Transportation headlines, Thursday, February 26

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Today’s Zocalo Public Square profile of a Metro rider: My baby loves the bus, Jefferson to Eighth Street

Oxnard trail derailment still a mystery to investigators (L.A. Times) 

Three people aboard the Metrolink remained in critical condition on Wednesday, including the train engineer. Investigators, meanwhile, were still trying to figure out exactly how an Arizona man managed to get his pickup truck towing a trailer stuck on the tracks — and why he was found 1.5 miles away after the crash.

The collision occurred at 5th and Rice in Oxnard, which has a gated crossing with warning lights. All were working at the time of the accident. Excerpt:

The location of the crash spotlighted a massive, costly backlog of overpass projects intended to separate rail and street traffic. The crossing near 5th and Rice, on a straight stretch of track where trains travel at top speeds, has a history of deadly accidents and is ranked among the state’s two dozen most dangerous.

Federal Railroad Administration records show that since 1976, the crossing had 13 major accidents before Tuesday’s crash, 11 of which involved vehicles that either stalled in the crossing or had become trapped by the gates.

Darren Kettle, executive director of the Ventura County Transportation Commission, said a $30-million to $35-million grade separation project has been proposed for the Rice Avenue crossing for 15 to 20 years.

The problem is that there is no funding dedicated for the project yet and Ventura County has no tax dedicated to transportation, unlike Los Angeles County (Prop A, Prop C, Measure R — each for a half-cent sales tax).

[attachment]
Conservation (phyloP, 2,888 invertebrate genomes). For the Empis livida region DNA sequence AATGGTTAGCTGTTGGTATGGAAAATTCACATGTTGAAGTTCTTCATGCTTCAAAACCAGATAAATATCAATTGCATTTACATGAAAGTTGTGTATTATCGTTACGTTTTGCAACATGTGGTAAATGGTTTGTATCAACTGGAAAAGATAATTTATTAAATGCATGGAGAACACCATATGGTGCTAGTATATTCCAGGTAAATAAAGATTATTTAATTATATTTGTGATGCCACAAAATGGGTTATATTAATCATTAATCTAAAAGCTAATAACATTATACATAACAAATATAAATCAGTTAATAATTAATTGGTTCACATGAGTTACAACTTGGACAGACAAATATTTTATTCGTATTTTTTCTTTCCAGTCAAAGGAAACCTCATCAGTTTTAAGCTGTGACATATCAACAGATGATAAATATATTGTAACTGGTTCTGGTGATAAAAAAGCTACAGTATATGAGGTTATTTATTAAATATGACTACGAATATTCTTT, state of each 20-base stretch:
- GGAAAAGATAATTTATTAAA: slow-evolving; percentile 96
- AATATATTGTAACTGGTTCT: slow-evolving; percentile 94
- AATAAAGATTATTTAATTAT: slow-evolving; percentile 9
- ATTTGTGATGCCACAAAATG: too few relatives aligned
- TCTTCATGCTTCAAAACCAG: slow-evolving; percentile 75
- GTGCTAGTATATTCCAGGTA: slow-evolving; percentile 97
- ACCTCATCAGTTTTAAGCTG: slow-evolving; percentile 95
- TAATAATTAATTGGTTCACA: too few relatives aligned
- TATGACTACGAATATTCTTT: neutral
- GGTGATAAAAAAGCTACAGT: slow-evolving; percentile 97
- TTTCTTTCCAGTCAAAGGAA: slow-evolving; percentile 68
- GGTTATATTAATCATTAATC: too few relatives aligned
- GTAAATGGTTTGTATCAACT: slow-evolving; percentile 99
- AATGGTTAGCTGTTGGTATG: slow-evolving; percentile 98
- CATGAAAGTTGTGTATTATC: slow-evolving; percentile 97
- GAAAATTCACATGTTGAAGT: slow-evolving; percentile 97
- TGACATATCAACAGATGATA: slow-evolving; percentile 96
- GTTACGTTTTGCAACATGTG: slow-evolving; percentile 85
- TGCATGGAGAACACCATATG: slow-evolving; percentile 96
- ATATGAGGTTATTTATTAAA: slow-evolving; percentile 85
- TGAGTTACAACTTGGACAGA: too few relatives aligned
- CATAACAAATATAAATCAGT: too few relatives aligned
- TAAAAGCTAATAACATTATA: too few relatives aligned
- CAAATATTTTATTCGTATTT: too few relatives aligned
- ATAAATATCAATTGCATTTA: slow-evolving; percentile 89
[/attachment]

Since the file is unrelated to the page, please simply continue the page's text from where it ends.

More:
One note I should add to the headlines about this accident: Metro is one of the five county transportation agencies in Southern California that funds Metrolink. The others are Orange County, Riverside County, San Bernardino County and Ventura County.

Two types of affordability (Let’s Go L.A.)

A good, clear and concise at affordability and rents in the L.A. area. The gist of it: many renters can’t afford to move even if they want/have to and rent stabilization — while positive in some ways — tends to suppress the number of units available. The potential solution, according to the post: boost the supply of units enough to satisfy demands and keep rents stable and boost the number of units near transit, in particular.

Great maps: LA/2B’s Wilshire Boulevard (City of Los Angeles/Good)


Click above to see larger version.

Nice infographic from the city of L.A.’s planning department that also serves another purpose: it demonstrates the need for the Purple Line Extension, which will largely follow Wilshire Boulevard between Wilshire/Western and Westwood.

First ever live ride share event trends on Twitter (Move LA)

A good collection of some of the tweets generated from the recent Live, Ride, Share event in Hollywood to look at the growing mobility options in our area, including transit.

Beautiful yet harrowing photos of urban sprawl (High Country News) 

The outlying ‘burbs of Las Vegas as seen from above.


A really nice edit of images from the International Space Station. There’s a bus and train down there somewhere:

2 replies

  1. The Let’s Go LA article supports the case for more construction to create “abundant housing,” but who’s going to invest in property that would be meant to have a high vacancy rate? Would it even play out as predicted, or would demand simply increase and drive up prices? The rental market here is a bit different than in a smaller city like Austin.

    • Hey Pat;

      Good point and good question. That said, I do think there’s enough demand here that developers will build units. The key is to ensure that it’s not all luxury and within reach of the masses.

      Steve Hymon
      Editor, The Source